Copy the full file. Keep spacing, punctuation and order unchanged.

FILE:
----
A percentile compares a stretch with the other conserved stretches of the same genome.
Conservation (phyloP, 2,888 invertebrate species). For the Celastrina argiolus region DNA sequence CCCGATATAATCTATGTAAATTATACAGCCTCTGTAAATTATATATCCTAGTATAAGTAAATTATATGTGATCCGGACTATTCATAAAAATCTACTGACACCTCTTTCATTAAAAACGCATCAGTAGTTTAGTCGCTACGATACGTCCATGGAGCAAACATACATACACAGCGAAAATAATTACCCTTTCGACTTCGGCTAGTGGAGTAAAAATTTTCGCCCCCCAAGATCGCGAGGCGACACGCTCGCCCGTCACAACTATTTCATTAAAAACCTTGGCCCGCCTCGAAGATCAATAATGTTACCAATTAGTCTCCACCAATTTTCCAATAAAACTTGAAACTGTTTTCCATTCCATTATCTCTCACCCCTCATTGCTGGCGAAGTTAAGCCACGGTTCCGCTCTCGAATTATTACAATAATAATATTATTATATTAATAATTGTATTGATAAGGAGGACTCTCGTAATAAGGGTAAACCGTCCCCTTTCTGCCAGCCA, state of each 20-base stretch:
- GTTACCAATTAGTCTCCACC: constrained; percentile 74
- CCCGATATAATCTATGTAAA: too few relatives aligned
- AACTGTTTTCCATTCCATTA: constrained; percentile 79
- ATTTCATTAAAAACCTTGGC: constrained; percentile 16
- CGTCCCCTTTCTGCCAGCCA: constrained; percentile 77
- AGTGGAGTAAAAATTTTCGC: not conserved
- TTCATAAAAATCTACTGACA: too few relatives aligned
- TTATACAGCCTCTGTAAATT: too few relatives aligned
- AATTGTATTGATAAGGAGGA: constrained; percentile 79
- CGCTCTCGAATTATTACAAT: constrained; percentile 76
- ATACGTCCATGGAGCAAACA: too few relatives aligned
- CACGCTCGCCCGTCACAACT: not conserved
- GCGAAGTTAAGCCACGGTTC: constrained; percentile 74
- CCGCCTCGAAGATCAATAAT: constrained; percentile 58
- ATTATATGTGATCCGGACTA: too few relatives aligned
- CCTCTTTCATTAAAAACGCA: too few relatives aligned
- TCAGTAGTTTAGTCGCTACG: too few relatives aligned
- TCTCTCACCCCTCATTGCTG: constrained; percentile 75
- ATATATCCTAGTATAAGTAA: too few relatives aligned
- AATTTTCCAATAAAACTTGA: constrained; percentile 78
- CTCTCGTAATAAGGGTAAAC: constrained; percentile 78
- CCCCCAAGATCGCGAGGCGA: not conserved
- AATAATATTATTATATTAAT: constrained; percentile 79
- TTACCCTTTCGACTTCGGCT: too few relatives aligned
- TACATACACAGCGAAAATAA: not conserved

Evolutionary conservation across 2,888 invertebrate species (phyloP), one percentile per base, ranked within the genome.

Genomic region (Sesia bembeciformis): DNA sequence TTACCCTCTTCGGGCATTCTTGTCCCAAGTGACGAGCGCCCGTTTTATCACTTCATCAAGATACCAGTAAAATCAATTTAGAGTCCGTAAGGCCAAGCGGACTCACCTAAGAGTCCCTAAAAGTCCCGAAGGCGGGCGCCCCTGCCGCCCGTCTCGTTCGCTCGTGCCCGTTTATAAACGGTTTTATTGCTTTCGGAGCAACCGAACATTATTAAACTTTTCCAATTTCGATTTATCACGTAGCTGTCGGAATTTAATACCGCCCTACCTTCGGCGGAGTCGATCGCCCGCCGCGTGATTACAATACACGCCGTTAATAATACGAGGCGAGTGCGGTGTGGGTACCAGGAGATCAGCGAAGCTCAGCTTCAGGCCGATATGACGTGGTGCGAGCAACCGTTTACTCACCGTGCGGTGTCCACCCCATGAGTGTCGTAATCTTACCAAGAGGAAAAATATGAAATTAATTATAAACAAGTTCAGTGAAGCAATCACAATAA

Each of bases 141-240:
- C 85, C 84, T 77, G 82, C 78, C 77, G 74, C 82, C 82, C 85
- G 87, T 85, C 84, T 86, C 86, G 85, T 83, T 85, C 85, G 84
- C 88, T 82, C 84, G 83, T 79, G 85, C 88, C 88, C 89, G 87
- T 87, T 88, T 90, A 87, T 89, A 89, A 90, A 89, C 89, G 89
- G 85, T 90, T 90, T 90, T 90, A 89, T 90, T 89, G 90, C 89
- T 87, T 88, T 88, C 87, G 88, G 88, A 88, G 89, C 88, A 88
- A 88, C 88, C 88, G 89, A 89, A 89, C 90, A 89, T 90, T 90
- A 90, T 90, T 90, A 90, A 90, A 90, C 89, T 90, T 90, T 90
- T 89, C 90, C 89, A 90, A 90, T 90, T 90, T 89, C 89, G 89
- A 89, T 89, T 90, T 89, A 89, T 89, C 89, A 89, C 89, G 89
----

A percentile compares a stretch with the other conserved stretches of the same genome.
Conservation (phyloP, 2,888 invertebrate species). For the Celastrina argiolus region DNA sequence CCCGATATAATCTATGTAAATTATACAGCCTCTGTAAATTATATATCCTAGTATAAGTAAATTATATGTGATCCGGACTATTCATAAAAATCTACTGACACCTCTTTCATTAAAAACGCATCAGTAGTTTAGTCGCTACGATACGTCCATGGAGCAAACATACATACACAGCGAAAATAATTACCCTTTCGACTTCGGCTAGTGGAGTAAAAATTTTCGCCCCCCAAGATCGCGAGGCGACACGCTCGCCCGTCACAACTATTTCATTAAAAACCTTGGCCCGCCTCGAAGATCAATAATGTTACCAATTAGTCTCCACCAATTTTCCAATAAAACTTGAAACTGTTTTCCATTCCATTATCTCTCACCCCTCATTGCTGGCGAAGTTAAGCCACGGTTCCGCTCTCGAATTATTACAATAATAATATTATTATATTAATAATTGTATTGATAAGGAGGACTCTCGTAATAAGGGTAAACCGTCCCCTTTCTGCCAGCCA, state of each 20-base stretch:
- GTTACCAATTAGTCTCCACC: constrained; percentile 74
- CCCGATATAATCTATGTAAA: too few relatives aligned
- AACTGTTTTCCATTCCATTA: constrained; percentile 79
- ATTTCATTAAAAACCTTGGC: constrained; percentile 16
- CGTCCCCTTTCTGCCAGCCA: constrained; percentile 77
- AGTGGAGTAAAAATTTTCGC: not conserved
- TTCATAAAAATCTACTGACA: too few relatives aligned
- TTATACAGCCTCTGTAAATT: too few relatives aligned
- AATTGTATTGATAAGGAGGA: constrained; percentile 79
- CGCTCTCGAATTATTACAAT: constrained; percentile 76
- ATACGTCCATGGAGCAAACA: too few relatives aligned
- CACGCTCGCCCGTCACAACT: not conserved
- GCGAAGTTAAGCCACGGTTC: constrained; percentile 74
- CCGCCTCGAAGATCAATAAT: constrained; percentile 58
- ATTATATGTGATCCGGACTA: too few relatives aligned
- CCTCTTTCATTAAAAACGCA: too few relatives aligned
- TCAGTAGTTTAGTCGCTACG: too few relatives aligned
- TCTCTCACCCCTCATTGCTG: constrained; percentile 75
- ATATATCCTAGTATAAGTAA: too few relatives aligned
- AATTTTCCAATAAAACTTGA: constrained; percentile 78
- CTCTCGTAATAAGGGTAAAC: constrained; percentile 78
- CCCCCAAGATCGCGAGGCGA: not conserved
- AATAATATTATTATATTAAT: constrained; percentile 79
- TTACCCTTTCGACTTCGGCT: too few relatives aligned
- TACATACACAGCGAAAATAA: not conserved

Evolutionary conservation across 2,888 invertebrate species (phyloP), one percentile per base, ranked within the genome.

Genomic region (Sesia bembeciformis): DNA sequence TTACCCTCTTCGGGCATTCTTGTCCCAAGTGACGAGCGCCCGTTTTATCACTTCATCAAGATACCAGTAAAATCAATTTAGAGTCCGTAAGGCCAAGCGGACTCACCTAAGAGTCCCTAAAAGTCCCGAAGGCGGGCGCCCCTGCCGCCCGTCTCGTTCGCTCGTGCCCGTTTATAAACGGTTTTATTGCTTTCGGAGCAACCGAACATTATTAAACTTTTCCAATTTCGATTTATCACGTAGCTGTCGGAATTTAATACCGCCCTACCTTCGGCGGAGTCGATCGCCCGCCGCGTGATTACAATACACGCCGTTAATAATACGAGGCGAGTGCGGTGTGGGTACCAGGAGATCAGCGAAGCTCAGCTTCAGGCCGATATGACGTGGTGCGAGCAACCGTTTACTCACCGTGCGGTGTCCACCCCATGAGTGTCGTAATCTTACCAAGAGGAAAAATATGAAATTAATTATAAACAAGTTCAGTGAAGCAATCACAATAA

Each of bases 141-240:
- C 85, C 84, T 77, G 82, C 78, C 77, G 74, C 82, C 82, C 85
- G 87, T 85, C 84, T 86, C 86, G 85, T 83, T 85, C 85, G 84
- C 88, T 82, C 84, G 83, T 79, G 85, C 88, C 88, C 89, G 87
- T 87, T 88, T 90, A 87, T 89, A 89, A 90, A 89, C 89, G 89
- G 85, T 90, T 90, T 90, T 90, A 89, T 90, T 89, G 90, C 89
- T 87, T 88, T 88, C 87, G 88, G 88, A 88, G 89, C 88, A 88
- A 88, C 88, C 88, G 89, A 89, A 89, C 90, A 89, T 90, T 90
- A 90, T 90, T 90, A 90, A 90, A 90, C 89, T 90, T 90, T 90
- T 89, C 90, C 89, A 90, A 90, T 90, T 90, T 89, C 89, G 89
- A 89, T 89, T 90, T 89, A 89, T 89, C 89, A 89, C 89, G 89